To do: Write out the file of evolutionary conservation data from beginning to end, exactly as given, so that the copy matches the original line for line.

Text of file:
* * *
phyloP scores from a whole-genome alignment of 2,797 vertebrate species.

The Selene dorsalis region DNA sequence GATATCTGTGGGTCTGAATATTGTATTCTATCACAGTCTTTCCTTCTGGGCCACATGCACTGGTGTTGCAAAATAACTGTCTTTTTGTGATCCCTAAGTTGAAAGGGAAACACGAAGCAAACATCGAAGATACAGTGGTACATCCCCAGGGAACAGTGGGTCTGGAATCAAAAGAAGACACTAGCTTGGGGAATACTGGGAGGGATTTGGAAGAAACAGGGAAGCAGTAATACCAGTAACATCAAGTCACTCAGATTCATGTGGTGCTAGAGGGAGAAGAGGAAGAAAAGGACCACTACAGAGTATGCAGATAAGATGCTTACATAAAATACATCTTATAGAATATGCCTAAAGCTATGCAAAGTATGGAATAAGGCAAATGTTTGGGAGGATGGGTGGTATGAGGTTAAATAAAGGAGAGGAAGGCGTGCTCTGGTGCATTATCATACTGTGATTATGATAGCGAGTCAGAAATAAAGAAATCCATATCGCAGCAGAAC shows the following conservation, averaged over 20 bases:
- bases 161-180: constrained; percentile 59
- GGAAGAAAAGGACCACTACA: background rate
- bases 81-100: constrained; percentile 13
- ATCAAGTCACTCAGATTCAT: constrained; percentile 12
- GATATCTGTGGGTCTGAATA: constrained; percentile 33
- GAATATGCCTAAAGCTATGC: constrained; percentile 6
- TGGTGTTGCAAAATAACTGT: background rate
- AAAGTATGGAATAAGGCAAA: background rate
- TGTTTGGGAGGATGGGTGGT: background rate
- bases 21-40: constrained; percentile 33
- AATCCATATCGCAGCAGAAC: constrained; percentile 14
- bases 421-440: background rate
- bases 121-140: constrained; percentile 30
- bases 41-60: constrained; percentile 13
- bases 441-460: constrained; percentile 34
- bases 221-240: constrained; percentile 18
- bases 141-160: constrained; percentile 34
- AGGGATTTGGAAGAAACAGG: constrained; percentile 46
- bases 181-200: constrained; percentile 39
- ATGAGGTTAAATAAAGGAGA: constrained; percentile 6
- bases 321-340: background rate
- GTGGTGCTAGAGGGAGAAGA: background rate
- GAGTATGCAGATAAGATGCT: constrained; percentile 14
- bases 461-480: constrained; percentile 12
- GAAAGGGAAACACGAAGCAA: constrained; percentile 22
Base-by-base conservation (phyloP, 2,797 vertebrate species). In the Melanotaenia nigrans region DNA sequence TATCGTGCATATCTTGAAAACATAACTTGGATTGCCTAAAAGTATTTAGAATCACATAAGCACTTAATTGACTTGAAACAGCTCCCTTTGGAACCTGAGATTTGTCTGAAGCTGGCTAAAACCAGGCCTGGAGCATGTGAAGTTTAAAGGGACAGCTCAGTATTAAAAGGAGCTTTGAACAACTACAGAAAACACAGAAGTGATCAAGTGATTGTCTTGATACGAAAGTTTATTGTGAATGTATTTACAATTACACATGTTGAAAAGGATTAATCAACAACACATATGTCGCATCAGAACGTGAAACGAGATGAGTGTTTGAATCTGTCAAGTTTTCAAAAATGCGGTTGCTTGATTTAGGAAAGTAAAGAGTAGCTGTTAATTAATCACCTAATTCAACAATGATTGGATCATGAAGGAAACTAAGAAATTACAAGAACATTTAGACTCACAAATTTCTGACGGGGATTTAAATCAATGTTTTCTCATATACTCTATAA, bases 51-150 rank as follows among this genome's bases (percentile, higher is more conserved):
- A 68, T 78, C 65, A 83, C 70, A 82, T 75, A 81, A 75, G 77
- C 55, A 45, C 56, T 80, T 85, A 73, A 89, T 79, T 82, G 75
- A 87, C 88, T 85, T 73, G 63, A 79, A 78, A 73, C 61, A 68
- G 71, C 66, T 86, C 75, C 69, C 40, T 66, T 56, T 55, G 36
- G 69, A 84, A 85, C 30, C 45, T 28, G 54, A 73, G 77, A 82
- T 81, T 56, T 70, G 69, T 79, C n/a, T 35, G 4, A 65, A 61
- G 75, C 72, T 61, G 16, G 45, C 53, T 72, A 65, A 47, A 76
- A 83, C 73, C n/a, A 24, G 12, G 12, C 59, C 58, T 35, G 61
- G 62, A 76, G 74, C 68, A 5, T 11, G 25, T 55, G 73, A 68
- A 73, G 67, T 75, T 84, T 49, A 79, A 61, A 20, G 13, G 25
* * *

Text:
phyloP scores from a whole-genome alignment of 2,797 vertebrate species.

The Selene dorsalis region DNA sequence GATATCTGTGGGTCTGAATATTGTATTCTATCACAGTCTTTCCTTCTGGGCCACATGCACTGGTGTTGCAAAATAACTGTCTTTTTGTGATCCCTAAGTTGAAAGGGAAACACGAAGCAAACATCGAAGATACAGTGGTACATCCCCAGGGAACAGTGGGTCTGGAATCAAAAGAAGACACTAGCTTGGGGAATACTGGGAGGGATTTGGAAGAAACAGGGAAGCAGTAATACCAGTAACATCAAGTCACTCAGATTCATGTGGTGCTAGAGGGAGAAGAGGAAGAAAAGGACCACTACAGAGTATGCAGATAAGATGCTTACATAAAATACATCTTATAGAATATGCCTAAAGCTATGCAAAGTATGGAATAAGGCAAATGTTTGGGAGGATGGGTGGTATGAGGTTAAATAAAGGAGAGGAAGGCGTGCTCTGGTGCATTATCATACTGTGATTATGATAGCGAGTCAGAAATAAAGAAATCCATATCGCAGCAGAAC shows the following conservation, averaged over 20 bases:
- bases 161-180: constrained; percentile 59
- GGAAGAAAAGGACCACTACA: background rate
- bases 81-100: constrained; percentile 13
- ATCAAGTCACTCAGATTCAT: constrained; percentile 12
- GATATCTGTGGGTCTGAATA: constrained; percentile 33
- GAATATGCCTAAAGCTATGC: constrained; percentile 6
- TGGTGTTGCAAAATAACTGT: background rate
- AAAGTATGGAATAAGGCAAA: background rate
- TGTTTGGGAGGATGGGTGGT: background rate
- bases 21-40: constrained; percentile 33
- AATCCATATCGCAGCAGAAC: constrained; percentile 14
- bases 421-440: background rate
- bases 121-140: constrained; percentile 30
- bases 41-60: constrained; percentile 13
- bases 441-460: constrained; percentile 34
- bases 221-240: constrained; percentile 18
- bases 141-160: constrained; percentile 34
- AGGGATTTGGAAGAAACAGG: constrained; percentile 46
- bases 181-200: constrained; percentile 39
- ATGAGGTTAAATAAAGGAGA: constrained; percentile 6
- bases 321-340: background rate
- GTGGTGCTAGAGGGAGAAGA: background rate
- GAGTATGCAGATAAGATGCT: constrained; percentile 14
- bases 461-480: constrained; percentile 12
- GAAAGGGAAACACGAAGCAA: constrained; percentile 22
Base-by-base conservation (phyloP, 2,797 vertebrate species). In the Melanotaenia nigrans region DNA sequence TATCGTGCATATCTTGAAAACATAACTTGGATTGCCTAAAAGTATTTAGAATCACATAAGCACTTAATTGACTTGAAACAGCTCCCTTTGGAACCTGAGATTTGTCTGAAGCTGGCTAAAACCAGGCCTGGAGCATGTGAAGTTTAAAGGGACAGCTCAGTATTAAAAGGAGCTTTGAACAACTACAGAAAACACAGAAGTGATCAAGTGATTGTCTTGATACGAAAGTTTATTGTGAATGTATTTACAATTACACATGTTGAAAAGGATTAATCAACAACACATATGTCGCATCAGAACGTGAAACGAGATGAGTGTTTGAATCTGTCAAGTTTTCAAAAATGCGGTTGCTTGATTTAGGAAAGTAAAGAGTAGCTGTTAATTAATCACCTAATTCAACAATGATTGGATCATGAAGGAAACTAAGAAATTACAAGAACATTTAGACTCACAAATTTCTGACGGGGATTTAAATCAATGTTTTCTCATATACTCTATAA, bases 51-150 rank as follows among this genome's bases (percentile, higher is more conserved):
- A 68, T 78, C 65, A 83, C 70, A 82, T 75, A 81, A 75, G 77
- C 55, A 45, C 56, T 80, T 85, A 73, A 89, T 79, T 82, G 75
- A 87, C 88, T 85, T 73, G 63, A 79, A 78, A 73, C 61, A 68
- G 71, C 66, T 86, C 75, C 69, C 40, T 66, T 56, T 55, G 36
- G 69, A 84, A 85, C 30, C 45, T 28, G 54, A 73, G 77, A 82
- T 81, T 56, T 70, G 69, T 79, C n/a, T 35, G 4, A 65, A 61
- G 75, C 72, T 61, G 16, G 45, C 53, T 72, A 65, A 47, A 76
- A 83, C 73, C n/a, A 24, G 12, G 12, C 59, C 58, T 35, G 61
- G 62, A 76, G 74, C 68, A 5, T 11, G 25, T 55, G 73, A 68
- A 73, G 67, T 75, T 84, T 49, A 79, A 61, A 20, G 13, G 25